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British Wildlife is the leading natural history magazine in the UK, providing essential reading for both enthusiast and professional naturalists and wildlife conservationists. Published eight times a year, British Wildlife bridges the gap between popular writing and scientific literature through a combination of long-form articles, regular columns and reports, book reviews and letters.

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Conservation Land Management (CLM) is a quarterly magazine that is widely regarded as essential reading for all who are involved in land management for nature conservation, across the British Isles. CLM includes long-form articles, events listings, publication reviews, new product information and updates, reports of conferences and letters.

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Academic & Professional Books  Reference  Physical Sciences  Physical Sciences: General

Einstein's Unfinished Symphony The Story of a Gamble, Two Black Holes, and a New Age of Astronomy

By: Marcia Bartusiak(Author)
296 pages, 56 b/w photos and b/w illustrations
Einstein's Unfinished Symphony
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  • Einstein's Unfinished Symphony ISBN: 9780300223392 Paperback Aug 2017 Usually dispatched within 5 days
  • Einstein's Unfinished Symphony ISBN: 9780309069878 Hardback Oct 2000 Out of Print #119389
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About this book

An updated classic that recounts the long hunt for Einstein's predicted gravitational waves – and celebrates their recent discovery

In February 2016, astronomers announced that they had verified the last remaining prediction of Einstein's general theory of relativity – vibrations in space-time, called gravitational waves. Humanity can now tune in to a cosmic orchestra. We have heard the chirp of two black holes dancing toward a violent union. We will hear the cymbal crashes from exploding stars, the periodic drumbeats from swiftly rotating pulsars, and maybe even the echoes from the Big Bang itself.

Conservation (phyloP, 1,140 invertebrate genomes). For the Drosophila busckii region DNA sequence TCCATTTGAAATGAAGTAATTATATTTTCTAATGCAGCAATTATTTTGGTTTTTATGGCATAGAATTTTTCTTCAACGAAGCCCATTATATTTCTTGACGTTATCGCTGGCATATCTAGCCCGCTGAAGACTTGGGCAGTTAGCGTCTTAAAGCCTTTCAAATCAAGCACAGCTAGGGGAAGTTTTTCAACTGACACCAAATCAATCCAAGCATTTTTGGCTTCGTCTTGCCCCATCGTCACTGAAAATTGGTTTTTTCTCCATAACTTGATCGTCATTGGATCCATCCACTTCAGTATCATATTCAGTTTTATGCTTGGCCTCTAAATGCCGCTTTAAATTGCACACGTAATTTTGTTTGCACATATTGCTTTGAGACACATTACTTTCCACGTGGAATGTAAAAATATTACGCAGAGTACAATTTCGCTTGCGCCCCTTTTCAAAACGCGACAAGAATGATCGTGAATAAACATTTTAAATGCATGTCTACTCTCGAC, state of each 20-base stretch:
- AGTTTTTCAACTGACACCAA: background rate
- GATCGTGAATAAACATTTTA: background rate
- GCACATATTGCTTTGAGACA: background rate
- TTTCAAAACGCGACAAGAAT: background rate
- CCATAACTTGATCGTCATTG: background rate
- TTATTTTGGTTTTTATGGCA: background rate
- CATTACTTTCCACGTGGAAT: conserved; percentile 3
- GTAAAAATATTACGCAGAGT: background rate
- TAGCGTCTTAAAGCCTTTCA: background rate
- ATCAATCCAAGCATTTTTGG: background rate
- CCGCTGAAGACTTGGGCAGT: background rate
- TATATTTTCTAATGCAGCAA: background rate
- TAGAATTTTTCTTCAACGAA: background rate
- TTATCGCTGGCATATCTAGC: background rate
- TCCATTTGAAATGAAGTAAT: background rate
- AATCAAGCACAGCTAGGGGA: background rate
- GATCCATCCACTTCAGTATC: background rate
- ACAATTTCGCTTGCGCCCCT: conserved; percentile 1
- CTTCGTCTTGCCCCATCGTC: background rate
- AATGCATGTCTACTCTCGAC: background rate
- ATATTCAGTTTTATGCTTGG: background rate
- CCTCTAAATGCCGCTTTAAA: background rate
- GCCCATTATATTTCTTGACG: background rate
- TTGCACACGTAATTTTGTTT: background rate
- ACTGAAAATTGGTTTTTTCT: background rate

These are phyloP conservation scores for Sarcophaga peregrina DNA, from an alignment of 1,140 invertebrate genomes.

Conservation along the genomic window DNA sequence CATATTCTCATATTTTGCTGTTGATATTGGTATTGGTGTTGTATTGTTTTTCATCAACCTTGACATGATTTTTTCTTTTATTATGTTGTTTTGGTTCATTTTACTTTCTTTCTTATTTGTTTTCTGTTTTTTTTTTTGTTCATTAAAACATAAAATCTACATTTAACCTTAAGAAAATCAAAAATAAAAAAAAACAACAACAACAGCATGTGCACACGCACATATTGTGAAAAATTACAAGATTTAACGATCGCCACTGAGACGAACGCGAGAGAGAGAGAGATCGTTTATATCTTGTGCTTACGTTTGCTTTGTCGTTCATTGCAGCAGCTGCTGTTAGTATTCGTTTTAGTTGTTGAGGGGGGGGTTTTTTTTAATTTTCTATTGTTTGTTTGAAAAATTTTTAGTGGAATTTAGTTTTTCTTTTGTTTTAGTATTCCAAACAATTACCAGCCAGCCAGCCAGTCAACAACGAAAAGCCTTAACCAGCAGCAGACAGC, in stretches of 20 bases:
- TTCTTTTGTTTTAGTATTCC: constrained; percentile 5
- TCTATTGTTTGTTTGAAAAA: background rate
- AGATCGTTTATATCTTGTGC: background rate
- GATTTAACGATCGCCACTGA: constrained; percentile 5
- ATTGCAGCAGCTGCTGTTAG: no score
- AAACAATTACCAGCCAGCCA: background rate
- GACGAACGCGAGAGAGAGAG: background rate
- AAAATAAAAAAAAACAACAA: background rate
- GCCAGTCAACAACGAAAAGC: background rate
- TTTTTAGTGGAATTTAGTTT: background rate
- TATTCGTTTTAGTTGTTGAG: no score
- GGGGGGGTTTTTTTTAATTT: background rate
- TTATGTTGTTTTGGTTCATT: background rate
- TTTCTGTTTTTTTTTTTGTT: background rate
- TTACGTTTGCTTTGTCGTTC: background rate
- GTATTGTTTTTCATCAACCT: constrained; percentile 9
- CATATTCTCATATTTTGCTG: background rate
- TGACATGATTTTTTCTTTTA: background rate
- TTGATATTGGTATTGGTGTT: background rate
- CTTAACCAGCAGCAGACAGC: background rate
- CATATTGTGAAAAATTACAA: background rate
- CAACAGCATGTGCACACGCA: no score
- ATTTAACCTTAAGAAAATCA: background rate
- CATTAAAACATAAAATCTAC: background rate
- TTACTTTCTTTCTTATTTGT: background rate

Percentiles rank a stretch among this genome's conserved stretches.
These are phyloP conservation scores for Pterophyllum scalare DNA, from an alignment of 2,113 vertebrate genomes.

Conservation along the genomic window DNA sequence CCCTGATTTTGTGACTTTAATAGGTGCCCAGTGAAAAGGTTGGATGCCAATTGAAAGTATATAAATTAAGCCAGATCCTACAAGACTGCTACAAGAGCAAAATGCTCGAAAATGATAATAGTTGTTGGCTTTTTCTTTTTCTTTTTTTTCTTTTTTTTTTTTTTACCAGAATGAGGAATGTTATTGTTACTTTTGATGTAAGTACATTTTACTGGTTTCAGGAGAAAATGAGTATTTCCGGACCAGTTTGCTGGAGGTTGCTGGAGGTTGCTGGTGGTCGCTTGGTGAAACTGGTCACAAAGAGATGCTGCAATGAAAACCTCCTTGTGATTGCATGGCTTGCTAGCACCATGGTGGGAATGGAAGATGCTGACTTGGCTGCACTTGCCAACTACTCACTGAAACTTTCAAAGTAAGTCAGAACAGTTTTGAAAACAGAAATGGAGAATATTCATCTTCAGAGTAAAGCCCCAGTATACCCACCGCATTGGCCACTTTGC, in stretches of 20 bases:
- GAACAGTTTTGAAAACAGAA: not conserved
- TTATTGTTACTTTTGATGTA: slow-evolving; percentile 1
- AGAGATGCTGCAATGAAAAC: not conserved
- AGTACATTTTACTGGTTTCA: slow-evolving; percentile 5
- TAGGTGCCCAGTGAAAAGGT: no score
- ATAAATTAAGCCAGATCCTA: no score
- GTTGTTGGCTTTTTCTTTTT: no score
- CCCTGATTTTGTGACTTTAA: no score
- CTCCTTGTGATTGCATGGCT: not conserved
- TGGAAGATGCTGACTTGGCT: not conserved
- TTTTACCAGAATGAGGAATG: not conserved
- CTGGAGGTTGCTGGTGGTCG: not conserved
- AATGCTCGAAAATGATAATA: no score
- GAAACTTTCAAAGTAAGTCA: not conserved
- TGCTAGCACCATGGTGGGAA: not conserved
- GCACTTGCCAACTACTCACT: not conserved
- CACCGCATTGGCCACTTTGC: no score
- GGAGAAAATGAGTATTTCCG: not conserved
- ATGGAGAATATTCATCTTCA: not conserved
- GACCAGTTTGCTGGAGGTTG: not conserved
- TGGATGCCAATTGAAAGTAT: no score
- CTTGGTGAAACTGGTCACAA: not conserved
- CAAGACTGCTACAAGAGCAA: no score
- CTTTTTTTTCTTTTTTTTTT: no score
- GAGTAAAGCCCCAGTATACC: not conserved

Marcia Bartusiak was one of the first to report on the new generation of observatories, showing the motivations of the detectors' creators and the gamble they made to prove Einstein right when all other attempts had failed. She traces the quest of astronomers to build the Laser Interferometer Gravitational-Wave Observatory (LIGO) detectors, the most accurate measuring devices humans have created, and the discovery of gravitational waves, revealing the brilliance, personalities, and luck required to start a new age of astronomy.

Customer Reviews


Marcia Bartusiak is professor of the practice, graduate program in science writing, Massachusetts Institute of Technology, and the award-winning author of six previous books, including most recently Black Hole: How an Idea Abandoned by Newtonians, Hated by Einstein, and Gambled on by Hawking Became Loved.

By: Marcia Bartusiak(Author)
296 pages, 56 b/w photos and b/w illustrations
Media reviews

"When a gravity wave is first detected, the reader of this book will feel like a participant in the great event."
– David Goodstein, New York Times Book Review for the previous edition, a Notable Book for 2000

"If aliens came to Earth to measure our level of advancement, we could do no better than to show them LIGO, Earth's first gravitational wave observatory, and to hand them a copy of this book to explain how we did it."
– Adam Riess, Nobel Laureate in Physics, 2011

"Bartusiak provides a fascinating description of how the LIGO Scientific Collaboration first observed the gravitational waves from the merger of two black holes. The observation is the first step in a new field of gravitational wave astronomy, and this book shows readers the evolution of that field from a new idea in 1915 to a measurement in 2015."
– Rai Weiss, Massachusetts Institute of Technology

"This book gives a splendid account of a century-long saga that culminated in spectacular confirmation of Einstein's theory. Bartusiak's account is fascinating – and a remarkable 'case study' in how science advances."
– Sir Martin Rees, author of Just Six Numbers

"An important, multifaceted scientific story to tell – part theoretical physics, part astronomy, part experimental physics, part engineering [...] Bartusiak is dream[y] in mood and [...] stately in tone."
– James Ryerson, New York Times Book Review

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